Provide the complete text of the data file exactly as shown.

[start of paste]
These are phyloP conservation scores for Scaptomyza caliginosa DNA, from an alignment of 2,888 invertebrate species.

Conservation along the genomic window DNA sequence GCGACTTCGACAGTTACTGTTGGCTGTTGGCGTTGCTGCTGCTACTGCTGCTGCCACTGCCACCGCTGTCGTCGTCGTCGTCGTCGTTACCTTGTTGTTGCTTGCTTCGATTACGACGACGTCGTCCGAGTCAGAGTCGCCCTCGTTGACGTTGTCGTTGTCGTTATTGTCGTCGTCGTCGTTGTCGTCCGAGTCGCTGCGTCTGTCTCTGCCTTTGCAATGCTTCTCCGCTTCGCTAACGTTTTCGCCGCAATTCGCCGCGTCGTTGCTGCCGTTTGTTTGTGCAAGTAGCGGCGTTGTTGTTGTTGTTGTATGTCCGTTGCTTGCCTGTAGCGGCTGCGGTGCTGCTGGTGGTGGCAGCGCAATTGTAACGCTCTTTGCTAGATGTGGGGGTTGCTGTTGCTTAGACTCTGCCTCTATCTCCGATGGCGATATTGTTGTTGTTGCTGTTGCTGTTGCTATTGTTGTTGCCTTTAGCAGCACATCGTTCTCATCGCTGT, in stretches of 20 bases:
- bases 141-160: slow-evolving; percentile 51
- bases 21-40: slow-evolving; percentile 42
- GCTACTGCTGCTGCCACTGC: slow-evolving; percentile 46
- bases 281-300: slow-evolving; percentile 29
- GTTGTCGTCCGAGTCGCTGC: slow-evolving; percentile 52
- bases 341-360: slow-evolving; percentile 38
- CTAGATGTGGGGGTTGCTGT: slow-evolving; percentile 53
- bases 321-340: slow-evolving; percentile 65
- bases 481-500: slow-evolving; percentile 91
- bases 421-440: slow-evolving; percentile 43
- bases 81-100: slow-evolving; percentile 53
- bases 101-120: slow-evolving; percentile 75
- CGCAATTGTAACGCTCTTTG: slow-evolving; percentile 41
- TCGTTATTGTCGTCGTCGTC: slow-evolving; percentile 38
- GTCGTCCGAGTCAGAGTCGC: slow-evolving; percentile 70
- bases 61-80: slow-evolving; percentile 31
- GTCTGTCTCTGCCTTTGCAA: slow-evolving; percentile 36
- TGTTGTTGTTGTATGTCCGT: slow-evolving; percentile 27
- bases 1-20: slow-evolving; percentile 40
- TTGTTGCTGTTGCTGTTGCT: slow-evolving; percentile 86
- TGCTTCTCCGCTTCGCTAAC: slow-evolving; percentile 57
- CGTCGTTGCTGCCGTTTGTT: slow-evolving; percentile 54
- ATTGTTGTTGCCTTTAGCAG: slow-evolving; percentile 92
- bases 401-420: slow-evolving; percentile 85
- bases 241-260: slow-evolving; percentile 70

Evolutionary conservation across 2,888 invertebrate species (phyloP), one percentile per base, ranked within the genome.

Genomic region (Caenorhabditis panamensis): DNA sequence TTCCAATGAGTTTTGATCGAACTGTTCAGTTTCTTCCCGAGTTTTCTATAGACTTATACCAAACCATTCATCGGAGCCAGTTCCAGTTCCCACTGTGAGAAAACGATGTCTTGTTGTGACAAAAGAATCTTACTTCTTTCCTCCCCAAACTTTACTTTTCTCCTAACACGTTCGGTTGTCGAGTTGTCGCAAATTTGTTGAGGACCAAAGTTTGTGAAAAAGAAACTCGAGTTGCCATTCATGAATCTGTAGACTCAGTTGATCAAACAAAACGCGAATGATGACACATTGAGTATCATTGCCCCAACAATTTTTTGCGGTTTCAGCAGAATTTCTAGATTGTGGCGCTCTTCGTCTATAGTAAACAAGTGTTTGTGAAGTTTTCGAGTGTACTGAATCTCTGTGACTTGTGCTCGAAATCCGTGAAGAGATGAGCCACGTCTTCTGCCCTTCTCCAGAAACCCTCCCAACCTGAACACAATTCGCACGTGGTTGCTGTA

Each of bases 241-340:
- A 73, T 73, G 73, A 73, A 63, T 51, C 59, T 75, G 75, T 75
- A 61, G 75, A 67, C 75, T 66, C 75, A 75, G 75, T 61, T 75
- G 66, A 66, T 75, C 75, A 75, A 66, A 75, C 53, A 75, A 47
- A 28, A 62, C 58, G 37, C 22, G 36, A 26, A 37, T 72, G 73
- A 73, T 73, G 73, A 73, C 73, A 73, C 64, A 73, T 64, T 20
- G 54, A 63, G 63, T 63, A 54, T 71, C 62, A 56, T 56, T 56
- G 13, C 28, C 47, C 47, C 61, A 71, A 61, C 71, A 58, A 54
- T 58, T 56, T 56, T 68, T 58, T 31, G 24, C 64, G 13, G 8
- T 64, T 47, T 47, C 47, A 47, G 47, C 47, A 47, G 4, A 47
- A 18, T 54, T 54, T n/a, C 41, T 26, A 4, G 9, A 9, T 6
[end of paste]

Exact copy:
These are phyloP conservation scores for Scaptomyza caliginosa DNA, from an alignment of 2,888 invertebrate species.

Conservation along the genomic window DNA sequence GCGACTTCGACAGTTACTGTTGGCTGTTGGCGTTGCTGCTGCTACTGCTGCTGCCACTGCCACCGCTGTCGTCGTCGTCGTCGTCGTTACCTTGTTGTTGCTTGCTTCGATTACGACGACGTCGTCCGAGTCAGAGTCGCCCTCGTTGACGTTGTCGTTGTCGTTATTGTCGTCGTCGTCGTTGTCGTCCGAGTCGCTGCGTCTGTCTCTGCCTTTGCAATGCTTCTCCGCTTCGCTAACGTTTTCGCCGCAATTCGCCGCGTCGTTGCTGCCGTTTGTTTGTGCAAGTAGCGGCGTTGTTGTTGTTGTTGTATGTCCGTTGCTTGCCTGTAGCGGCTGCGGTGCTGCTGGTGGTGGCAGCGCAATTGTAACGCTCTTTGCTAGATGTGGGGGTTGCTGTTGCTTAGACTCTGCCTCTATCTCCGATGGCGATATTGTTGTTGTTGCTGTTGCTGTTGCTATTGTTGTTGCCTTTAGCAGCACATCGTTCTCATCGCTGT, in stretches of 20 bases:
- bases 141-160: slow-evolving; percentile 51
- bases 21-40: slow-evolving; percentile 42
- GCTACTGCTGCTGCCACTGC: slow-evolving; percentile 46
- bases 281-300: slow-evolving; percentile 29
- GTTGTCGTCCGAGTCGCTGC: slow-evolving; percentile 52
- bases 341-360: slow-evolving; percentile 38
- CTAGATGTGGGGGTTGCTGT: slow-evolving; percentile 53
- bases 321-340: slow-evolving; percentile 65
- bases 481-500: slow-evolving; percentile 91
- bases 421-440: slow-evolving; percentile 43
- bases 81-100: slow-evolving; percentile 53
- bases 101-120: slow-evolving; percentile 75
- CGCAATTGTAACGCTCTTTG: slow-evolving; percentile 41
- TCGTTATTGTCGTCGTCGTC: slow-evolving; percentile 38
- GTCGTCCGAGTCAGAGTCGC: slow-evolving; percentile 70
- bases 61-80: slow-evolving; percentile 31
- GTCTGTCTCTGCCTTTGCAA: slow-evolving; percentile 36
- TGTTGTTGTTGTATGTCCGT: slow-evolving; percentile 27
- bases 1-20: slow-evolving; percentile 40
- TTGTTGCTGTTGCTGTTGCT: slow-evolving; percentile 86
- TGCTTCTCCGCTTCGCTAAC: slow-evolving; percentile 57
- CGTCGTTGCTGCCGTTTGTT: slow-evolving; percentile 54
- ATTGTTGTTGCCTTTAGCAG: slow-evolving; percentile 92
- bases 401-420: slow-evolving; percentile 85
- bases 241-260: slow-evolving; percentile 70

Evolutionary conservation across 2,888 invertebrate species (phyloP), one percentile per base, ranked within the genome.

Genomic region (Caenorhabditis panamensis): DNA sequence TTCCAATGAGTTTTGATCGAACTGTTCAGTTTCTTCCCGAGTTTTCTATAGACTTATACCAAACCATTCATCGGAGCCAGTTCCAGTTCCCACTGTGAGAAAACGATGTCTTGTTGTGACAAAAGAATCTTACTTCTTTCCTCCCCAAACTTTACTTTTCTCCTAACACGTTCGGTTGTCGAGTTGTCGCAAATTTGTTGAGGACCAAAGTTTGTGAAAAAGAAACTCGAGTTGCCATTCATGAATCTGTAGACTCAGTTGATCAAACAAAACGCGAATGATGACACATTGAGTATCATTGCCCCAACAATTTTTTGCGGTTTCAGCAGAATTTCTAGATTGTGGCGCTCTTCGTCTATAGTAAACAAGTGTTTGTGAAGTTTTCGAGTGTACTGAATCTCTGTGACTTGTGCTCGAAATCCGTGAAGAGATGAGCCACGTCTTCTGCCCTTCTCCAGAAACCCTCCCAACCTGAACACAATTCGCACGTGGTTGCTGTA

Each of bases 241-340:
- A 73, T 73, G 73, A 73, A 63, T 51, C 59, T 75, G 75, T 75
- A 61, G 75, A 67, C 75, T 66, C 75, A 75, G 75, T 61, T 75
- G 66, A 66, T 75, C 75, A 75, A 66, A 75, C 53, A 75, A 47
- A 28, A 62, C 58, G 37, C 22, G 36, A 26, A 37, T 72, G 73
- A 73, T 73, G 73, A 73, C 73, A 73, C 64, A 73, T 64, T 20
- G 54, A 63, G 63, T 63, A 54, T 71, C 62, A 56, T 56, T 56
- G 13, C 28, C 47, C 47, C 61, A 71, A 61, C 71, A 58, A 54
- T 58, T 56, T 56, T 68, T 58, T 31, G 24, C 64, G 13, G 8
- T 64, T 47, T 47, C 47, A 47, G 47, C 47, A 47, G 4, A 47
- A 18, T 54, T 54, T n/a, C 41, T 26, A 4, G 9, A 9, T 6